What you should know about unemployment tax refunds, IRS timeline and more

What to know about unemployment tax refunds, IRS timeline and more

Millions of Americans who got unemployment benefits could be getting some extra money. 


Angela Lang/CNET

Did you receive unemployment benefits during the pandemic last year and claim that money as income on your taxes? Based on new rules under the American Rescue Plan, workers who received jobless benefits in 2020 can’t be taxed on that money (up to $10,200 for single filers) like they have been in previous years. Since the new law came into effect after millions had already filed their income tax returns, those taxpayers are now eligible for an IRS tax refund

Those refunds started going out this month and will continue through the summer as the IRS processes tax returns and reviews taxes paid on unemployment insurance. The agency said refund amounts will vary and not every adjustment will result in a refund. We’ll explain the unemployment tax exemption here and tell you what we still don’t know. 

You may have also heard about states opting out of $300 bonus unemployment payments and other jobless benefits programs. If you’re wondering about other money you might be entitled to receive, here are some details about the enhanced child tax credit, how much you could get and information about the upcoming IRS child tax credit portals. This story has been updated.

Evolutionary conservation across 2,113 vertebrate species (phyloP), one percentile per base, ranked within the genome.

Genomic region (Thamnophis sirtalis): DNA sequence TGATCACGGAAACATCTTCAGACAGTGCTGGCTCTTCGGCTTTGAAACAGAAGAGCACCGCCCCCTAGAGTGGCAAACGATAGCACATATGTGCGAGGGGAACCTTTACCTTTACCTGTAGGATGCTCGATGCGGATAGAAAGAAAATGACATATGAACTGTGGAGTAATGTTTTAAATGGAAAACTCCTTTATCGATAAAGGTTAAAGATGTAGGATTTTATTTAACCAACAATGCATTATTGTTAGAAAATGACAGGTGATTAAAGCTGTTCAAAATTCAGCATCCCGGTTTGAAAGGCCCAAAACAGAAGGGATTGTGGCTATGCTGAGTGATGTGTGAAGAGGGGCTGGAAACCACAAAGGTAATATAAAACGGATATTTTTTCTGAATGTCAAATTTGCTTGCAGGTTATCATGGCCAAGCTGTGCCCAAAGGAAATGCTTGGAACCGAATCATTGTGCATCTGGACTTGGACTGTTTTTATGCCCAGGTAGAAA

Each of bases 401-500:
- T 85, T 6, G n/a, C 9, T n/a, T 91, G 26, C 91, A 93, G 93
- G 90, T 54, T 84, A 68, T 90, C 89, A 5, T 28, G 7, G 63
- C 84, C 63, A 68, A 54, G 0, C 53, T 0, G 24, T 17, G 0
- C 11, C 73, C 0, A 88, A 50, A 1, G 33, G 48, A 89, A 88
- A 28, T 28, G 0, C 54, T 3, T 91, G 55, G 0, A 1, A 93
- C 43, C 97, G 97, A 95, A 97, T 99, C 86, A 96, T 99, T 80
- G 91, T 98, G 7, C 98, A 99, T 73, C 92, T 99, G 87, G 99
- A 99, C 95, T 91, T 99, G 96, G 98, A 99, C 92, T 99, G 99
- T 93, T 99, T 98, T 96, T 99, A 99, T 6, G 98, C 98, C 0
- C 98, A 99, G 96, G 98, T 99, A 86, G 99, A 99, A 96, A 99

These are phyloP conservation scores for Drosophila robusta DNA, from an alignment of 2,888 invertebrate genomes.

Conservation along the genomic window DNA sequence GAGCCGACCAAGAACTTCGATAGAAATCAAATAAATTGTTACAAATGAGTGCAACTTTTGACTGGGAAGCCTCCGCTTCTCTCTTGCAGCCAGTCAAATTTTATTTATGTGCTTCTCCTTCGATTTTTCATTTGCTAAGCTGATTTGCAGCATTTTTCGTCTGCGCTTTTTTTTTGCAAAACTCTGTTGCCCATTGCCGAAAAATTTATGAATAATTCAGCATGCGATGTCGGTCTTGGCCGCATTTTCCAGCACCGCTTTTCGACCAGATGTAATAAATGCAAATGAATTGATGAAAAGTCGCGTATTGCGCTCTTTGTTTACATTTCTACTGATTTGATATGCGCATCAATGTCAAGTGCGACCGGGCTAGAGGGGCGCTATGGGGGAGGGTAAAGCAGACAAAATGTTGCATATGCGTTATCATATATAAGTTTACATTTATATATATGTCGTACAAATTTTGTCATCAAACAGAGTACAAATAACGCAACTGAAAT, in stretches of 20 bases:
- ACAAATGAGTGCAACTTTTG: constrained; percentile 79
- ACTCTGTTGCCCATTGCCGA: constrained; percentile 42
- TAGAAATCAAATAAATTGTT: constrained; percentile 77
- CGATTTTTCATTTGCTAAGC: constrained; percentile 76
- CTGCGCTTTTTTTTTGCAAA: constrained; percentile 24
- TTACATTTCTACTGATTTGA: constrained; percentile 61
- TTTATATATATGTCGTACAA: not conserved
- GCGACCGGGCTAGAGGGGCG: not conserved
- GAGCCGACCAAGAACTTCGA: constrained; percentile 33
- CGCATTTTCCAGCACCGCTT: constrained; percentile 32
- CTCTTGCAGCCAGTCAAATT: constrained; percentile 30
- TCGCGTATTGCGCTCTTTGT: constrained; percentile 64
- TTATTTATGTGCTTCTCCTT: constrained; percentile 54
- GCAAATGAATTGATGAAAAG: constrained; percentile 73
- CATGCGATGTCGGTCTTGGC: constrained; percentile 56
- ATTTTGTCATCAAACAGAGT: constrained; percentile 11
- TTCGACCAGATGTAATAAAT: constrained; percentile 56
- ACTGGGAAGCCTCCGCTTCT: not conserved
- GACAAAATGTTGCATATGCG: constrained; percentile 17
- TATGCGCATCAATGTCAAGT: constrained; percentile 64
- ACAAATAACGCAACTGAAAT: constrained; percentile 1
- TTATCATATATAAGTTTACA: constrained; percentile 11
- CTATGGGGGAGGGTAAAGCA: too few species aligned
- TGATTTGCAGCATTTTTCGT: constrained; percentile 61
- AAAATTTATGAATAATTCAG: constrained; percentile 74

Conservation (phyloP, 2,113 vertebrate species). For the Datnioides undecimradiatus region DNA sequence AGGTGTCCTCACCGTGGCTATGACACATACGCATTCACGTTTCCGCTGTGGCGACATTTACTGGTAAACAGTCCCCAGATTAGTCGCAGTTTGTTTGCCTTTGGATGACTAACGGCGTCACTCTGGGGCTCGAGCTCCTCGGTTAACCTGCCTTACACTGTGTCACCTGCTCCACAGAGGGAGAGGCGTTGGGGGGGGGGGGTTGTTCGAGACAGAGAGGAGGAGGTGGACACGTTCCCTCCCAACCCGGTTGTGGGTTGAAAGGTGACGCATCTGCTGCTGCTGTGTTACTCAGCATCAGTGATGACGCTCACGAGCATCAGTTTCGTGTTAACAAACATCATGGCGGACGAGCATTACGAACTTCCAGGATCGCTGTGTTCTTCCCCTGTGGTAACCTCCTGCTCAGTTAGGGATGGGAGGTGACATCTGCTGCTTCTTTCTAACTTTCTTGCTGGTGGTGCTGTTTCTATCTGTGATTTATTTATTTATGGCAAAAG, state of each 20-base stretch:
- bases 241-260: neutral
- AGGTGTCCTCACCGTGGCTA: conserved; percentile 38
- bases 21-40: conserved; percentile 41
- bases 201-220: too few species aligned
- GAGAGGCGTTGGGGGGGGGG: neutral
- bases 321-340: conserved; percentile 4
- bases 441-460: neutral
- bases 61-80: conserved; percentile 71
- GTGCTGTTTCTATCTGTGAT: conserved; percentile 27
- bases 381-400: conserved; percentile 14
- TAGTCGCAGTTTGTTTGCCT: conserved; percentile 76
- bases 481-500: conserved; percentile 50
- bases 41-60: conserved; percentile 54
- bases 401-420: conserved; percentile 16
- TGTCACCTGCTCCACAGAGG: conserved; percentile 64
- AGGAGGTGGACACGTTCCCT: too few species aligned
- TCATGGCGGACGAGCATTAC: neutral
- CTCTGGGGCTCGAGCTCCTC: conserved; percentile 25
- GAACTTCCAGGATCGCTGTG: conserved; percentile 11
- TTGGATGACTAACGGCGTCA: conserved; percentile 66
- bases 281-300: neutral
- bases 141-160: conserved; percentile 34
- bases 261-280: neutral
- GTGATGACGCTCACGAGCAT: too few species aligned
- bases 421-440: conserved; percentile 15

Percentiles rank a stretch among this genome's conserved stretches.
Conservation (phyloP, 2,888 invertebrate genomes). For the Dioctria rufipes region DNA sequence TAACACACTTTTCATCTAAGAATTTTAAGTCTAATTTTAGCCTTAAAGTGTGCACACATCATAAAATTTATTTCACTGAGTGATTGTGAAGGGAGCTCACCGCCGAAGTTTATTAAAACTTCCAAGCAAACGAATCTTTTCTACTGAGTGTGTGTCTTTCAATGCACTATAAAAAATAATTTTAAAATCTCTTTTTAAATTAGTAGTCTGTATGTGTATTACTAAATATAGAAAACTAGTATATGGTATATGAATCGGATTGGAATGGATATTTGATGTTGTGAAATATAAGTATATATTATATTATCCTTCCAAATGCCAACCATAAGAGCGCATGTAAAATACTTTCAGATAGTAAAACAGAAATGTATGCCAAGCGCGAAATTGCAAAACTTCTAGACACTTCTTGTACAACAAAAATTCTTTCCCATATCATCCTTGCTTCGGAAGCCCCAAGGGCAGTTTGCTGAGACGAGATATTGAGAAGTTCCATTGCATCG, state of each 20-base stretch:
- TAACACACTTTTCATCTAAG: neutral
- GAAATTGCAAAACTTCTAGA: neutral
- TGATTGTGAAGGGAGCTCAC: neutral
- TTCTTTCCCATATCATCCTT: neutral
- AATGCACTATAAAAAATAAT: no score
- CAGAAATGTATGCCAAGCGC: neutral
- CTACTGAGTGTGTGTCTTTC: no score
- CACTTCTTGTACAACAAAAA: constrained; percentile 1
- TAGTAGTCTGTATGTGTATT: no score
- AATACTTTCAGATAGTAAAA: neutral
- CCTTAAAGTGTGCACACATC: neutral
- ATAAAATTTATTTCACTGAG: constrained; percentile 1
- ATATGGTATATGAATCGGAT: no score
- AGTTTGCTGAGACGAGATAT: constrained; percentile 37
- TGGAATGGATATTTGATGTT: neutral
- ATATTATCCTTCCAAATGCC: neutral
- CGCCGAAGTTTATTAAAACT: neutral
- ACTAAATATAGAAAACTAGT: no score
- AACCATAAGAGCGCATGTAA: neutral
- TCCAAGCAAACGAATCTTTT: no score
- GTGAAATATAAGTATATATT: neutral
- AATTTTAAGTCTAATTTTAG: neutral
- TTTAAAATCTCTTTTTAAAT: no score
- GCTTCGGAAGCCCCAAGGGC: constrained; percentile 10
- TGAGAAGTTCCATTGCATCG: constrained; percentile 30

What is the unemployment tax refund? 9 things to know

The IRS started disbursing unemployment refunds to taxpayers who treated their benefit payments as income and were taxed on it when they filed their return this year. Here’s what you can expect.

  • The tax break is for those who earned less than $150,000 in adjusted gross income.
  • Refunds started going out the week of May 10 and will run through the summer, as the IRS evaluates tax returns. More complicated returns could take longer to process. 
  • If the IRS determines you are owed a refund on the unemployment tax break, it will automatically send a check.
  • You do not need to file an amended return to claim the exemption. (Here’s how to track your tax return status and refund online.)
  • Refunds will go out as a direct deposit if you provided bank account information on your 2020 tax return. Otherwise, the refund will be mailed as a paper check to the address the IRS has on hand.
  • The IRS is doing the recalculations in two phases, starting with those who are eligible for the up to $10,200 tax break. It will then adjust returns for those married-filing-jointly taxpayers who are eligible for the up to $20,400 tax break.
  • The IRS will send you a notice explaining the corrections within 30 days of when a correction is made.
  • You won’t be able to track the progress of your refund through the IRS Get My Payment tracker, the Where’s My Refund tool, the Amended Return Status tool or another IRS portal.
  • The IRS can seize the refund to cover a past-due debt, such as unpaid federal or state taxes and child support.


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What we still don’t know about the unemployment tax refund

The IRS has provided some information on its website about taxes and unemployment compensation. We are still unclear as to how to contact the IRS if there’s a problem with your tax-break refund. (Here’s what we know about contacting the IRS about stimulus check problems.) We’ve reached out to the IRS for clarification. 

For more, here’s everything to know about the child tax credit for up to $3,600 per child and who qualifies.

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